Italian Naval Camouflage of World War II – Marco Ghiglino – Review

Waiting for me at the Post Office today was a parcel from the Naval Institute Press. Posted on 20 July 2018 in the US it arrived at my local post office here about a week ago I guess and the note from the Post Office telling me I had a parcel was received last Friday.

Now I will admit that over the last few weeks I have been reading a Naval Institute Press publication, the brilliant Maritime Operations in the Russo-Japanese War, 1904-1905, Volume 1 by Julian S Corbett. That was tossed aside as soon as I had a quick flick through Italian Naval Camouflage of World War II by Marco Ghiglino. This has been published by Seaforth Publishing in 2018 and is a book of some 240 pages. The ISBN for this is:

  • 978 1 5267 3539 3 (Hardback)
  • 978 1 5267 3540 9 (ePub)
  • 978 1 5267 3541 6 (Kindle)

What a book! Firstly I should note that the actual size of the book is the same as each of Mal Wright’s British and Commonwealth Warship Camouflage of WW II series so sits nicely next to them on the bookshelf. Secondly, this is the first major work on Italian Naval Camouflage of World War 2 in English that I am aware of. There have been some minor publications over the years and references in books ostensibly on other topics as well as Italian language publications (such as La Mimetizzazione della Navi Italiane 1940-1945) but this is the first in English and that makes this information more generally available.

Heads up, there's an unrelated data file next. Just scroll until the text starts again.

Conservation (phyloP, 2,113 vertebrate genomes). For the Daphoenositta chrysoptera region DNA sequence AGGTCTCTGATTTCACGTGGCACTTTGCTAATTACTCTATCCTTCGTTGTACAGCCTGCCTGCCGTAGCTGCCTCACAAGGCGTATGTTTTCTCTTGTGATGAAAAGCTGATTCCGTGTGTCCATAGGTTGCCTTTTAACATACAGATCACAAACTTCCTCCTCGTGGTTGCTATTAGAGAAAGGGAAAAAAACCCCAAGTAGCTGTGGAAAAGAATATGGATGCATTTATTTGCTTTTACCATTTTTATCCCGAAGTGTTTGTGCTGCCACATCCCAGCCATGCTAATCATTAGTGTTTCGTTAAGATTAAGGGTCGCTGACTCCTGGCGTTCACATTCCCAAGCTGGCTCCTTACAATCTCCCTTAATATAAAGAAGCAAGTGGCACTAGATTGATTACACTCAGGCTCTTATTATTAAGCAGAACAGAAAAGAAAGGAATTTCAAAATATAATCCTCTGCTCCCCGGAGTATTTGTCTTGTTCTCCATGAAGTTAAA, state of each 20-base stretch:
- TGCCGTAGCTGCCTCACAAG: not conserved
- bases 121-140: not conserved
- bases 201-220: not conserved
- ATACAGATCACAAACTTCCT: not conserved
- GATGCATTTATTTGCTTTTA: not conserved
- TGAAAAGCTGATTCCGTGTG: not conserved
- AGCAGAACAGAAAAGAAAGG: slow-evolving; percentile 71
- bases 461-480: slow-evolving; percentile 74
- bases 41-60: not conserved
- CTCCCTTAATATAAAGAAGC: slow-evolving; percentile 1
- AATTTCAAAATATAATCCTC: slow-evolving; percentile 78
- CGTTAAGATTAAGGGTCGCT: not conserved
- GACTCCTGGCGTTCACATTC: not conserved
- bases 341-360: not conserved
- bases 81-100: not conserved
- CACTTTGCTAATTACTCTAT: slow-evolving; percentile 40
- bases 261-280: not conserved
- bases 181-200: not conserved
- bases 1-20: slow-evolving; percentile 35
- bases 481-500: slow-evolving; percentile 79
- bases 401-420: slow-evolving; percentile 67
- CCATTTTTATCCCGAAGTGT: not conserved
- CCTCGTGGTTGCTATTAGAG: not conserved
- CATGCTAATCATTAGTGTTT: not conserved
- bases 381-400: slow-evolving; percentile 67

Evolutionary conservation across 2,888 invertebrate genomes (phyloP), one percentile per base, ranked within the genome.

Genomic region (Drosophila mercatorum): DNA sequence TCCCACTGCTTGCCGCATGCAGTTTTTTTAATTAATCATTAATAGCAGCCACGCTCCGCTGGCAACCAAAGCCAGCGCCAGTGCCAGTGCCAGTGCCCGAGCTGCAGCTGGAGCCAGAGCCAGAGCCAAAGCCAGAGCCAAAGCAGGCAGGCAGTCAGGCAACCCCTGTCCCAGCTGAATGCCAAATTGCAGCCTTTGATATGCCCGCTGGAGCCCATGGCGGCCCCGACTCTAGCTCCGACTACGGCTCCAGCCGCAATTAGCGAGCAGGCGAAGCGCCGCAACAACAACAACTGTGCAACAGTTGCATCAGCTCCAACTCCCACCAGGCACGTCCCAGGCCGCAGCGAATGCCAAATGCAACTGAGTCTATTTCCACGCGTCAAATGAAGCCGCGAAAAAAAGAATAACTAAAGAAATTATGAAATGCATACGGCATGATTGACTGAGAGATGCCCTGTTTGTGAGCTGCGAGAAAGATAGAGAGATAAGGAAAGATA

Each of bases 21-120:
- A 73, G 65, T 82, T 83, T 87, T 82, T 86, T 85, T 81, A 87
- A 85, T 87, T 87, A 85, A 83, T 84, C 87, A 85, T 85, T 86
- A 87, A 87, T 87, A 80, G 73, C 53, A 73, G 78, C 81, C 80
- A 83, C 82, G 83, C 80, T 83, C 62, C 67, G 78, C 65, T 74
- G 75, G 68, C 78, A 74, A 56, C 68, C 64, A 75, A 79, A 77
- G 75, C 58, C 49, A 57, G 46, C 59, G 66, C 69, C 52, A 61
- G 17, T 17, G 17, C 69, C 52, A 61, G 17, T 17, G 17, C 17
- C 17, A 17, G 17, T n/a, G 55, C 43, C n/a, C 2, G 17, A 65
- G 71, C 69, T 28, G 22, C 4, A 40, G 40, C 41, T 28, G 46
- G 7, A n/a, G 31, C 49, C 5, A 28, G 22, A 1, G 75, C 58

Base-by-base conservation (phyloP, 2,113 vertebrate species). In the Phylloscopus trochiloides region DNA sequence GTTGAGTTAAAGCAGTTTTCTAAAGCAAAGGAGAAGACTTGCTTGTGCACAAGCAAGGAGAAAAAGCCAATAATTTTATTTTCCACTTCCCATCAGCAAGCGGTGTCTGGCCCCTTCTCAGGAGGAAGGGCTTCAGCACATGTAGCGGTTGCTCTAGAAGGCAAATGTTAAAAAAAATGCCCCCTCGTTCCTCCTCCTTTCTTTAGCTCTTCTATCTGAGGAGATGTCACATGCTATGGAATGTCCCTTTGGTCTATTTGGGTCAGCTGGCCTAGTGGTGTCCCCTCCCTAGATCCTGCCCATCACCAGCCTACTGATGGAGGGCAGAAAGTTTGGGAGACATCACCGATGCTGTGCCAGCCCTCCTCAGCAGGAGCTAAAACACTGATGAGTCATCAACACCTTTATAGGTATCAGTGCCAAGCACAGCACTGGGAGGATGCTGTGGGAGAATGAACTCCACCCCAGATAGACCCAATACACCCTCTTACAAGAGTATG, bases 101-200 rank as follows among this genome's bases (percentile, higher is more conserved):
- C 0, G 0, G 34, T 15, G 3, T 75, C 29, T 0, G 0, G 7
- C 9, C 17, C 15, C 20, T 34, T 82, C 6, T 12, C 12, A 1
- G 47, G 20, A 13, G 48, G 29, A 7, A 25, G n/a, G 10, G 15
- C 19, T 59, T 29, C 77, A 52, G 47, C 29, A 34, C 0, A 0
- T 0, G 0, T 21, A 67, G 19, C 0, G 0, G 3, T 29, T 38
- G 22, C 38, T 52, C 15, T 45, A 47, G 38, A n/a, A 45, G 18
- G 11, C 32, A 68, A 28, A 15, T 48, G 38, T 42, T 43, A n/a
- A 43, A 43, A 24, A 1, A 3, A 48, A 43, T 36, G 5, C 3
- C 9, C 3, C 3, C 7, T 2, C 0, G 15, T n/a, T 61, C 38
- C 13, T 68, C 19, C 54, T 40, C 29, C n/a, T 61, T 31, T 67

The book is broken up into 12 major chapter:

  1. Introduction
  2. The Early Period and the Experimental Phase
  3. Standard Camouflage Schemes
  4. Evolution and Exemptions
  5. The Dark Grey Factor
  6. Submarines
  7. MAS, Motor Torpedo Boats and VAS
  8. Other Warships
  9. The Greek Factor
  10. Merchant Ships
  11. The Armistice
  12. Ship Profiles

Ghiglino follows the development of camouflage in the Regia Marina from the peacetime colourings and aerial markings through to wartime practice. He also includes a section covering the change of camouflage with vessels captured by the Germans and those remaining in Italian hands and employed by the Allies

One particular area of interest to me in among many areas of interest were the colours used on MAS, Motor Boats and VAS along with the colours used by Italian submaries which carried a number of different schemes.